Time, heavy wet snows, ice storms and other things have caused it to revert to its natural shape. Several times the Spoiler and I have discussed removing it. And always, just about the time when we decided it needed to go, something would happen like a neighbor who planted their swingset on our property line. It’s amazing how much this big shrub blocks.

The final “it stays, and as it is,” decision came one February as I looked out my second story den window in a snowstorm. I pretty much overlook this garden from my den.

In this juniper, in the snow, I counted 14 American robins–and there could have been more. They were feasting on the berries.

So that was all I needed to see. The shrub stays–and of course the more shrub there is, the more berries there are.

Bring on the robins!

Persistent Fruit?

20200208_124543

Back when I worked in retail gardening, there were certain plants that everyone wanted–until they understood what was required for fruiting. Hollies (the genus ilex) was one of these. Everyone wanted the red berrying hollies.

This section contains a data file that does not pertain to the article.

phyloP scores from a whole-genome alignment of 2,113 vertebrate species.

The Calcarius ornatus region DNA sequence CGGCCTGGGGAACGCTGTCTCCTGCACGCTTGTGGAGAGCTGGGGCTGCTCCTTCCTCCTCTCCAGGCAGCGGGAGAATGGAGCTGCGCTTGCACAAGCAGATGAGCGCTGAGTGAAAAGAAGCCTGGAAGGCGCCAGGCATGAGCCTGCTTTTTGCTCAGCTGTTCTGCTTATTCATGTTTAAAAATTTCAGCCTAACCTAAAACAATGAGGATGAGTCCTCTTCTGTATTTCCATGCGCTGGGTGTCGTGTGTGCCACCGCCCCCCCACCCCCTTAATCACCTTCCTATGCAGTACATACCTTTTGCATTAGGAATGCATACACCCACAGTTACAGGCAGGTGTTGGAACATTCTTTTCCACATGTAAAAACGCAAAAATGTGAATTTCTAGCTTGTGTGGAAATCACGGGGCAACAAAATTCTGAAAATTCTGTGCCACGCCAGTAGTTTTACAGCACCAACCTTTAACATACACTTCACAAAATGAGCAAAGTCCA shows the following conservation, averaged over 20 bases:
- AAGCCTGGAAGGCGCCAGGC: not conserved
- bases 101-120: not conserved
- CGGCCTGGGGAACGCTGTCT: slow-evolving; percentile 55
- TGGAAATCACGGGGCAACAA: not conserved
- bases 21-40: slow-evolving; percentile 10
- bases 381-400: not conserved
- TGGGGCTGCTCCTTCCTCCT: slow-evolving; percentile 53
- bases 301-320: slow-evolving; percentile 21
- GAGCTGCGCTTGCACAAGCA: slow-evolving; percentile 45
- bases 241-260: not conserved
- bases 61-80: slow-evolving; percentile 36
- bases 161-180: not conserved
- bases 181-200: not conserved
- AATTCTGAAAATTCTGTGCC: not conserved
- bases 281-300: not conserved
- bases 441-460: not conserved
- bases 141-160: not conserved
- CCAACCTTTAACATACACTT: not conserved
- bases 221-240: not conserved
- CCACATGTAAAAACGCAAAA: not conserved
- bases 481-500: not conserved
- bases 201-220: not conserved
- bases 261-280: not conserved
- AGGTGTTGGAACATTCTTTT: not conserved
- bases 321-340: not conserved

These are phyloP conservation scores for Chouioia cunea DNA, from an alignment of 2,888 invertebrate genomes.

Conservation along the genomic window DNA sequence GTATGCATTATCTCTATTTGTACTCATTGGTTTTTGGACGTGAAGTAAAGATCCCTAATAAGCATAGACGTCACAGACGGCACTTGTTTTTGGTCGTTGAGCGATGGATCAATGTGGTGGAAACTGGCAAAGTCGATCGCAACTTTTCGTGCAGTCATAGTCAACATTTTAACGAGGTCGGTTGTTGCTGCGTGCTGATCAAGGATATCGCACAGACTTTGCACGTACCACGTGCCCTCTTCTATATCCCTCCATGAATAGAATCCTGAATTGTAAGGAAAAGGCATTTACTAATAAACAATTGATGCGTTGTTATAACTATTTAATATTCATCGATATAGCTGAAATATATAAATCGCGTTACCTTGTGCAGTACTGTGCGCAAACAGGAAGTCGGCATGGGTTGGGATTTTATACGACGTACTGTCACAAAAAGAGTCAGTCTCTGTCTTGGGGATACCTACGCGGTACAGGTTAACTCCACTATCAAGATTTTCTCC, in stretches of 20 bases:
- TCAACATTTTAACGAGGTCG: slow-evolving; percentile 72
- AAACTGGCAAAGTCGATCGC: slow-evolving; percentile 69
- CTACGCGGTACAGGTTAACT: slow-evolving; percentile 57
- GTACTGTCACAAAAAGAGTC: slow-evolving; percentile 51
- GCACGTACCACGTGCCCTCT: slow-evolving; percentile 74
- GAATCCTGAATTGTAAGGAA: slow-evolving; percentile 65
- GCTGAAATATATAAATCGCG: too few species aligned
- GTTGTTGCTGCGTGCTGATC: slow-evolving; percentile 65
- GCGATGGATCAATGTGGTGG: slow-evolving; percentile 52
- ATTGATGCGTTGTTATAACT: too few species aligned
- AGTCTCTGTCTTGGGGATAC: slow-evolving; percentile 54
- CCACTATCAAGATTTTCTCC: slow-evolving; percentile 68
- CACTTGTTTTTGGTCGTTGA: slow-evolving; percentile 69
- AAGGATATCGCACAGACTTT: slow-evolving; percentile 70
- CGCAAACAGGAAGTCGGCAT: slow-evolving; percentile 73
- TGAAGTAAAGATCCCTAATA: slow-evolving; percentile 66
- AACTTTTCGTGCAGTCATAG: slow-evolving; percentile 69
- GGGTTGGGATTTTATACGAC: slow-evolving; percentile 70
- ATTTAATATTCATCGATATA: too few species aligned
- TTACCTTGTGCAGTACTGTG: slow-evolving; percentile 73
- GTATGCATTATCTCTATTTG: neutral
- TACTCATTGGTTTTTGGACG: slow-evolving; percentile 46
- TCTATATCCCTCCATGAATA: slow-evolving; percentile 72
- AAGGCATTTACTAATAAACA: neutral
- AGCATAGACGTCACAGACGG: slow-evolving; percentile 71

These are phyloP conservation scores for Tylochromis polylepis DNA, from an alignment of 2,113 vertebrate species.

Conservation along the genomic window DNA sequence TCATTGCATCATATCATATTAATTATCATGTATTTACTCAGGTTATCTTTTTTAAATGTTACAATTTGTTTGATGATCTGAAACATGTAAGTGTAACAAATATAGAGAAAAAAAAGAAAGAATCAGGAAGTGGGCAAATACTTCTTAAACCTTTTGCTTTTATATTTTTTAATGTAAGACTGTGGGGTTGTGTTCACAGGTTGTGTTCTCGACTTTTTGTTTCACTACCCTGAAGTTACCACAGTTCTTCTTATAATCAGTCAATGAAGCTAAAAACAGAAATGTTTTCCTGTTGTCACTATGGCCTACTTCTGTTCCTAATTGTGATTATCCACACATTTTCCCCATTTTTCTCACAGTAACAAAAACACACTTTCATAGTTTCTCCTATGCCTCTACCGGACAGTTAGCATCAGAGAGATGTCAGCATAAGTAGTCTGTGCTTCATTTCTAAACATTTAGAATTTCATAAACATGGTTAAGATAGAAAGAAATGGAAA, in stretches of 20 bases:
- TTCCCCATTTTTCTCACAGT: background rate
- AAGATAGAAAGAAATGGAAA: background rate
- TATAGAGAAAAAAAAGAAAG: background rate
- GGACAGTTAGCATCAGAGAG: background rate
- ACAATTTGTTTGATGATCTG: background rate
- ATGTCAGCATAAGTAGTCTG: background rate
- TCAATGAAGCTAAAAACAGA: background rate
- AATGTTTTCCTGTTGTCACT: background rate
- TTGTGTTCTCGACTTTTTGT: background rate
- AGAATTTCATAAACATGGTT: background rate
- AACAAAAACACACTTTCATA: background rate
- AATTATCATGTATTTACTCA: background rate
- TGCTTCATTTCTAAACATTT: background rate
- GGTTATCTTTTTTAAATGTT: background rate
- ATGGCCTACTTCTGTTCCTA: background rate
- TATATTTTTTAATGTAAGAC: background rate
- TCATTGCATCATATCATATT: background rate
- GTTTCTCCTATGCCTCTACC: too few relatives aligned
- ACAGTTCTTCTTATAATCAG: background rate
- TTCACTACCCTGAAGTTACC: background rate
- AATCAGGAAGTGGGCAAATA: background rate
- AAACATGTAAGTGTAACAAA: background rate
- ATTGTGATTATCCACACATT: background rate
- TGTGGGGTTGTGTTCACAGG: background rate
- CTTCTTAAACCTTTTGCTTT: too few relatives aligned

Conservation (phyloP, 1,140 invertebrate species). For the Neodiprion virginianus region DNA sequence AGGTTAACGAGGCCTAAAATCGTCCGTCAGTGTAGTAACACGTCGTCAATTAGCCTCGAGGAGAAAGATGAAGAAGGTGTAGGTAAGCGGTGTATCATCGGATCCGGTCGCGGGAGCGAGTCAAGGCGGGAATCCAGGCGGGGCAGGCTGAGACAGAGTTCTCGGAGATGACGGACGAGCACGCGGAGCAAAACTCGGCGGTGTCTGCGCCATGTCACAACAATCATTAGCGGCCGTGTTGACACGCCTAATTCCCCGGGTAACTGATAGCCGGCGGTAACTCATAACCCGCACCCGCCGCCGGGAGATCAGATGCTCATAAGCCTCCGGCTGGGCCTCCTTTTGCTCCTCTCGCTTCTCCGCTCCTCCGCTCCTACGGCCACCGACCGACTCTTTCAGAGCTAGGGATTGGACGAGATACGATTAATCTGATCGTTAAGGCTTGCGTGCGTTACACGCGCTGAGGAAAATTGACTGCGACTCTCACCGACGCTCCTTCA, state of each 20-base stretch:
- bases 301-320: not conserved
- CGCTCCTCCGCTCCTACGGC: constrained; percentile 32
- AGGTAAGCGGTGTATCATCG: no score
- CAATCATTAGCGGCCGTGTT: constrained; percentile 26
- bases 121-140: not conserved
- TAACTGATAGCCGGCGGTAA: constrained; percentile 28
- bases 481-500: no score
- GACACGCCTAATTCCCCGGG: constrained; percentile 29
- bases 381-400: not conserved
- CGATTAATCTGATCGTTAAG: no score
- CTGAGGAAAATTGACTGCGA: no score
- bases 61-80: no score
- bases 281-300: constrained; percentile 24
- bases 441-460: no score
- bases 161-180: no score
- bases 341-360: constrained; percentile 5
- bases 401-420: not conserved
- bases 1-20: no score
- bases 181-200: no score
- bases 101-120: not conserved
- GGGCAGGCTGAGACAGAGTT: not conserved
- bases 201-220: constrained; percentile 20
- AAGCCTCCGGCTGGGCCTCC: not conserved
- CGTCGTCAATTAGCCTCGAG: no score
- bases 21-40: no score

No one wanted to plant a male plant (in other words, one without berries) so that they could get the red berries. If you knew how many times I answered the question about “but my neighbor has a holly. Can’t I just use theirs for the male?”

So we sold far fewer hollies than we should because they are lovely, deer resistant native plants for New England and they have persistent fruit (meaning their berries stay on the shrub and don’t fall off and make a mess) until they ripen after the winter. That’s why the birds harvest them in the spring and why they’re available if you choose to cut them for winter decorations.

Since my retail gardening days, hollies have come a long way as well. Breeders are making smaller shrubs and more heavily berrying shrubs. You still need plants of both sexes for most kinds of hollies to get berries–but now at least, the sizes of the shrubs are a bit more manageable for home gardens!